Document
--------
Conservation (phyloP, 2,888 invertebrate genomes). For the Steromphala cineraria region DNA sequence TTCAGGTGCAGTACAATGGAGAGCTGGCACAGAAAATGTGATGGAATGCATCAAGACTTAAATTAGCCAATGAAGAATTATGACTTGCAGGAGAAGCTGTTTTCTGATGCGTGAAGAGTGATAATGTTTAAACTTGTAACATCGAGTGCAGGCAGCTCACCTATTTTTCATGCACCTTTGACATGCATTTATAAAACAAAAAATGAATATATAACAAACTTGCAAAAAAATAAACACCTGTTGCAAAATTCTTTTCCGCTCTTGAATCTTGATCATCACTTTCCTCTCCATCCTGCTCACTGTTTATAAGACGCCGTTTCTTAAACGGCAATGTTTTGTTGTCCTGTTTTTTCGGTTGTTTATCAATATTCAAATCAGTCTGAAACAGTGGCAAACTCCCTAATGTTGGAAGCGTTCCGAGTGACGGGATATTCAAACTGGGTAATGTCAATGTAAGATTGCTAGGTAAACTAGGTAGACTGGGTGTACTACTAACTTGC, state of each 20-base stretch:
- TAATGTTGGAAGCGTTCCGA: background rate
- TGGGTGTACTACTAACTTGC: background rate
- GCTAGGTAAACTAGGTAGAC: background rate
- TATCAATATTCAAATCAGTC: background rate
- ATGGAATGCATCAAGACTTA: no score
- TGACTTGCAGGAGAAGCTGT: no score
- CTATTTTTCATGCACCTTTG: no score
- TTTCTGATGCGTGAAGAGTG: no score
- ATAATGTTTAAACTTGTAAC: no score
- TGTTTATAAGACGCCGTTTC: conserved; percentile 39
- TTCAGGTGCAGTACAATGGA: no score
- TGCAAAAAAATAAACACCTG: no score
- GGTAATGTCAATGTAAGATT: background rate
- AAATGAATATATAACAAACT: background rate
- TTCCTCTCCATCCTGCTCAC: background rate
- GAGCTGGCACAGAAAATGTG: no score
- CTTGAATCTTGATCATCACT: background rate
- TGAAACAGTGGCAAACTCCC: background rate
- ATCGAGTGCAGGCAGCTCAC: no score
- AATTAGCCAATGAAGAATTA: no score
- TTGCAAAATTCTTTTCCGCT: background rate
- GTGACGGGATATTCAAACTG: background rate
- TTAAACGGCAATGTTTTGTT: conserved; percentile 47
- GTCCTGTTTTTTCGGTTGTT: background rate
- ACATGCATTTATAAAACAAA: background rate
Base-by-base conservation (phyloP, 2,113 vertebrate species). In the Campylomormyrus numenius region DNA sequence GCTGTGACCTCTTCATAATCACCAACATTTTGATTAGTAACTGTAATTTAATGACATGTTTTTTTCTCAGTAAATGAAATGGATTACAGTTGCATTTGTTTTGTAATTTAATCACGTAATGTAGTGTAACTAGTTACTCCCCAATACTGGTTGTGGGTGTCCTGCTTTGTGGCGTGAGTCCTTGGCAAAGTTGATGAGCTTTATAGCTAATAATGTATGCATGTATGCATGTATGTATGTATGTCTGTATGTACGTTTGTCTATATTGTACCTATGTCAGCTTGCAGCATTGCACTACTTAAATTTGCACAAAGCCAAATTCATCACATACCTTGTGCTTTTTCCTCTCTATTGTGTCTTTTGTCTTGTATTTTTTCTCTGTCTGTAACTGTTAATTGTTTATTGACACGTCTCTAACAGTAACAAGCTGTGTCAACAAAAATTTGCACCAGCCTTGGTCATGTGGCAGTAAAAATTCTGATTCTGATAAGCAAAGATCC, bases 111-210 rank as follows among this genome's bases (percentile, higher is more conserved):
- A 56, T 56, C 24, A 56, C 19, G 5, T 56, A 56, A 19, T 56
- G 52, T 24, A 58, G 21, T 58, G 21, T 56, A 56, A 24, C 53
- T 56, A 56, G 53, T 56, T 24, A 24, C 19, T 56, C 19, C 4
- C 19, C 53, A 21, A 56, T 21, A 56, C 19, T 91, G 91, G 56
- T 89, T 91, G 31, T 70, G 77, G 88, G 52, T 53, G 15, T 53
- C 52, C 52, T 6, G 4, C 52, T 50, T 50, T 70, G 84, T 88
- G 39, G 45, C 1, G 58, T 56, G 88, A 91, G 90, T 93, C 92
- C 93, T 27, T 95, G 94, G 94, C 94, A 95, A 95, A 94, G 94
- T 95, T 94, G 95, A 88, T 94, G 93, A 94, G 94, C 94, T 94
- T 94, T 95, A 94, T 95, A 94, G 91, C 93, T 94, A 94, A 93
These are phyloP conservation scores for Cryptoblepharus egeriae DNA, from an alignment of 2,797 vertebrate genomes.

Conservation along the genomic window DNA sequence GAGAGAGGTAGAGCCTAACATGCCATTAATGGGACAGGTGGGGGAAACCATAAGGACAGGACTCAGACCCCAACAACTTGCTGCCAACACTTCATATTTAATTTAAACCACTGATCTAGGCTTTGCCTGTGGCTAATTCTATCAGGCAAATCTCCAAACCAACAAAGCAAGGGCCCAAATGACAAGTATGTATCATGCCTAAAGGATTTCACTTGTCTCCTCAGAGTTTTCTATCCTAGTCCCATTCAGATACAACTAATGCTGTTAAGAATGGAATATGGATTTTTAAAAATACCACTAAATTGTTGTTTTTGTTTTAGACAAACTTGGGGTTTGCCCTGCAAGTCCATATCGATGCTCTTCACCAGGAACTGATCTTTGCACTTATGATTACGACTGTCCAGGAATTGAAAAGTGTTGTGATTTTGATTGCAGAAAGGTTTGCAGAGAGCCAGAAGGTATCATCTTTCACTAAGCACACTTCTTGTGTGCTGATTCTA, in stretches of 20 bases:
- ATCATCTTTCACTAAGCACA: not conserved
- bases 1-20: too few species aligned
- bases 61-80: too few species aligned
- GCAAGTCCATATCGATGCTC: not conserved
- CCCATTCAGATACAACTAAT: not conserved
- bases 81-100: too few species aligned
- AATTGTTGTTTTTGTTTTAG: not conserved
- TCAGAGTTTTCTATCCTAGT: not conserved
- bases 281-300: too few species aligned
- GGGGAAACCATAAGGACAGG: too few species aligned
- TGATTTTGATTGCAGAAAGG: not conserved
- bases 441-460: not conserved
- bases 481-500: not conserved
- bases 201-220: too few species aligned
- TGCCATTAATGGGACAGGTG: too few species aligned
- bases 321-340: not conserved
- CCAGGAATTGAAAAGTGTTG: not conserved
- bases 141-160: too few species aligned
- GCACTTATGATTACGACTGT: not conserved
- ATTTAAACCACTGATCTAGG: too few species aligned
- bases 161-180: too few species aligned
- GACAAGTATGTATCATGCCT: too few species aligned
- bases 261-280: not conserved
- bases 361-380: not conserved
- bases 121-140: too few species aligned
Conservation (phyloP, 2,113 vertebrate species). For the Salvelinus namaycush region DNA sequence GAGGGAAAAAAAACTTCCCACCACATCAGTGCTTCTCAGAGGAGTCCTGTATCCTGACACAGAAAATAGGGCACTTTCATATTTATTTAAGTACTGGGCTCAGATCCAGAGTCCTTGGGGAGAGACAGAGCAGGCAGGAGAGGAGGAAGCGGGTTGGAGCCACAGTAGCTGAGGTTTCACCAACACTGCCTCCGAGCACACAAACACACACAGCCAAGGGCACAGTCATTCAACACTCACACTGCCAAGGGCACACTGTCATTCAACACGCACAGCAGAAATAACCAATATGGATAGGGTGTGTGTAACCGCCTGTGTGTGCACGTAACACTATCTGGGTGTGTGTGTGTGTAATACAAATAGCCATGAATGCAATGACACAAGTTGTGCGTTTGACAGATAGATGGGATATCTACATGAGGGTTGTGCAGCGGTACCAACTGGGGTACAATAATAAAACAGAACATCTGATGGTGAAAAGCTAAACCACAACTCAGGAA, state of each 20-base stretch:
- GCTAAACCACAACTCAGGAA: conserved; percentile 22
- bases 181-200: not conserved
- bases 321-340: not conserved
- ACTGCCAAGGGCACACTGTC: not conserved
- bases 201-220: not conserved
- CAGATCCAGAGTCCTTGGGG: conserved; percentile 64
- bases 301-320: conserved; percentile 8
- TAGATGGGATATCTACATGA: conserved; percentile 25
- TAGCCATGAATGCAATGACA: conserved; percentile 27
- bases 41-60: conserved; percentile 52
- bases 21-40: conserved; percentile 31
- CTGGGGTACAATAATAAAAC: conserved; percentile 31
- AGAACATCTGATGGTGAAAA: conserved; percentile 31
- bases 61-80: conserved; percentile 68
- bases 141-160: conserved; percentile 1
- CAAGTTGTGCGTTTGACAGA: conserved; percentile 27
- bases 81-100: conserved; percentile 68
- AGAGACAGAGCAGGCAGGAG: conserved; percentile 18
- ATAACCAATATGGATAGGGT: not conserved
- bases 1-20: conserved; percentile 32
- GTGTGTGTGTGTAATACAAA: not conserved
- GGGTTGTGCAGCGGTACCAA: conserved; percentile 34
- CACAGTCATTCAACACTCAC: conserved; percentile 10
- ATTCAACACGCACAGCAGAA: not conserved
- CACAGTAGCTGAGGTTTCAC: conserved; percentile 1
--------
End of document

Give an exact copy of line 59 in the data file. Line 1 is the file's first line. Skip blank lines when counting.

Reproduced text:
- ATTTAAACCACTGATCTAGG: too few species aligned